Published August 7th 2018 by MacMillan Audio
I am not sure if this would be considered Historical Fiction or based on a true story, but I think it is both as well as crime, drama and a very, very sad story. Make sure you read the author’s notes at the end of the story to find out what motivated her to pen this book and to learn more about the true story of Sally Horner. I had no idea this was based on a true occurrence when I started reading it and that made this story even more traumatic to read.
11 year-old Sally Horner lives in Camden New Jersey in 1948. She is a quiet, happy child, who has a hard time making friends. When she finally gets up enough nerve to go up to a group of girls to try and join their group, they decide to take advantage of this young girl. They tell her she can be part of their group, but she needs to be initiated by stealing something from Woolworth’s. Sally is scared to steal and hurt her mother, but really wants to have friends so she slips a marble composition notebook into her sweater and hurries to leave the store. Sally doesn’t realize that stealing that notebook will change her life forever. Enter 52-year-old Frank LaSalle, just released from prison. He sees Sally steal the notebook and makes his move. He tells her he is from the FBI and tells Sally that she needs to do what he tells her or she will be arrested and thrown in jail. Terrified, Sally agrees and tricks her mother into letting her go to “the shore” with her friend’s father. What follows is two years of abuse.
The chapters alternate between Sally and many other secondary characters. We read about Sally’s time with LaSalle, the places they lived, and the people Sally came in contact with. There are chapters from Sally’s mother, sister, and brother-in-law while they are trying to find her. They all struggle with guilt, anger, and blame. So many things could have changed the outcome of this story. What is even more of a mystery, is why Sally does not take advantage of so many times she could have gotten away or told someone. She was so brainwashed to think something worse would happen, that she seemed to accept her lot in life. This story is chilling, emotional, and heartbreaking. I listened to this story and that made it seem all the worse to me. I had to switch it up with some lighter stories in order to finish this one. Having said that, this story is riveting. I wanted to find out what was going to happen. Who would finally realize that there was something wrong? When would Sally realize she had to speak up?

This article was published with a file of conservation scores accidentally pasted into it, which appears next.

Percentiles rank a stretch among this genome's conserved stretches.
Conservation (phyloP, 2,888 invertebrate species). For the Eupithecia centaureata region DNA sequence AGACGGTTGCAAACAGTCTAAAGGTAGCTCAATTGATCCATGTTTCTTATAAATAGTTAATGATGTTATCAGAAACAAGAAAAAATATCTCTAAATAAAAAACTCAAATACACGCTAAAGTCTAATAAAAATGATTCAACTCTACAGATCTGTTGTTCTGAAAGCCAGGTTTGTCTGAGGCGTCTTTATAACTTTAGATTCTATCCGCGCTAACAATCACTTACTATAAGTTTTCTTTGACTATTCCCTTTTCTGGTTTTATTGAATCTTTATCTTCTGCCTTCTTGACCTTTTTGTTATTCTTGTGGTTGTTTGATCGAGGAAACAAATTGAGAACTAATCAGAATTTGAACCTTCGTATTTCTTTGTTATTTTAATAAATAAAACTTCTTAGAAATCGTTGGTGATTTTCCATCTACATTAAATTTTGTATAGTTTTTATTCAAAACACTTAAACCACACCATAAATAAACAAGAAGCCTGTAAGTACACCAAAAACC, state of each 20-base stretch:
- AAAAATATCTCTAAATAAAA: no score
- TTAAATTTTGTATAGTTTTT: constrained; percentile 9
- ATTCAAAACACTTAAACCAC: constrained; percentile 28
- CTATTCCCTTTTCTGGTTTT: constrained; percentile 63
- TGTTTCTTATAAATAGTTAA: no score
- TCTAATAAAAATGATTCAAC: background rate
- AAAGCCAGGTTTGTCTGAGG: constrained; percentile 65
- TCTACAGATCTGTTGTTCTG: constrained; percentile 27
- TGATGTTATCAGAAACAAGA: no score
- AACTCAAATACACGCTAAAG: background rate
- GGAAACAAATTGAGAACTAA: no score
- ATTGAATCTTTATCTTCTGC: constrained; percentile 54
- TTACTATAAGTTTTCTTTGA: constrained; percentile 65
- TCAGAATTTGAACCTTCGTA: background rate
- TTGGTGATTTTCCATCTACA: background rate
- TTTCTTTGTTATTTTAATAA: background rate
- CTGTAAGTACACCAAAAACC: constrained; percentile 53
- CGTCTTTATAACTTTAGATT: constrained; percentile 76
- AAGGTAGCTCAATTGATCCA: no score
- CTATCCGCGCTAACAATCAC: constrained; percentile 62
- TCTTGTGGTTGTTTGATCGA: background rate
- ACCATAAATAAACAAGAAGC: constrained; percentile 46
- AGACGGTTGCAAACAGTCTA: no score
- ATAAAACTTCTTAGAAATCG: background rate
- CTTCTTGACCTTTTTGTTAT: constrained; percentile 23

As I said at the beginning, this story is based upon a true crime story. It was also the basis for the book “Lolita”, but the author placed herself as an observer of Sally’s story and what she describes is fiction. Many of the characters were based on situations such as the circus being in town and the circus performers staying in the same trailer park were Sally and Frank lived, but the interactions are fiction. Many people will find this book too difficult to read. The incidences of abuse are not graphic, most are just innuendo or Sally writing about them in her journal after the fact, but that may still bother many readers. I am glad I listened to this book, it was disturbing, but the author did an amazing job. I look forward to reading more by T. Greenwood.
About the Book: Camden, NJ, 1948.
When 11 year-old Sally Horner steals a notebook from the local Woolworth’s, she has no way of knowing that 52 year-old Frank LaSalle, fresh out of prison, is watching her, preparing to make his move. Accosting her outside the store, Frank convinces Sally that he’s an FBI agent who can have her arrested in a minute—unless she does as he says.
This chilling novel traces the next two harrowing years as Frank mentally and physically assaults Sally while the two of them travel westward from Camden to San Jose, forever altering not only her life, but the lives of her family, friends, and those she meets along the way.
About the Author: T. Greenwood is the author of twelve novels. She has received grants from the Sherwood Anderson Foundation, the Christopher Isherwood Foundation, the National Endowment for the Arts, and, most recently, the Maryland State Arts Council. She has won three San Diego Book Awards. Five of her novels have been BookSense76/IndieBound picks. BODIES OF WATER was finalist for a Lambda Foundation award. Her twelfth novel, RUST & STARDUST, will be published in August 2018.
She teaches creative writing for San Diego Writer’s Ink and online for The Writer’s Center. She and her husband, Patrick, live in San Diego, CA with their two daughters. She is also a photographer.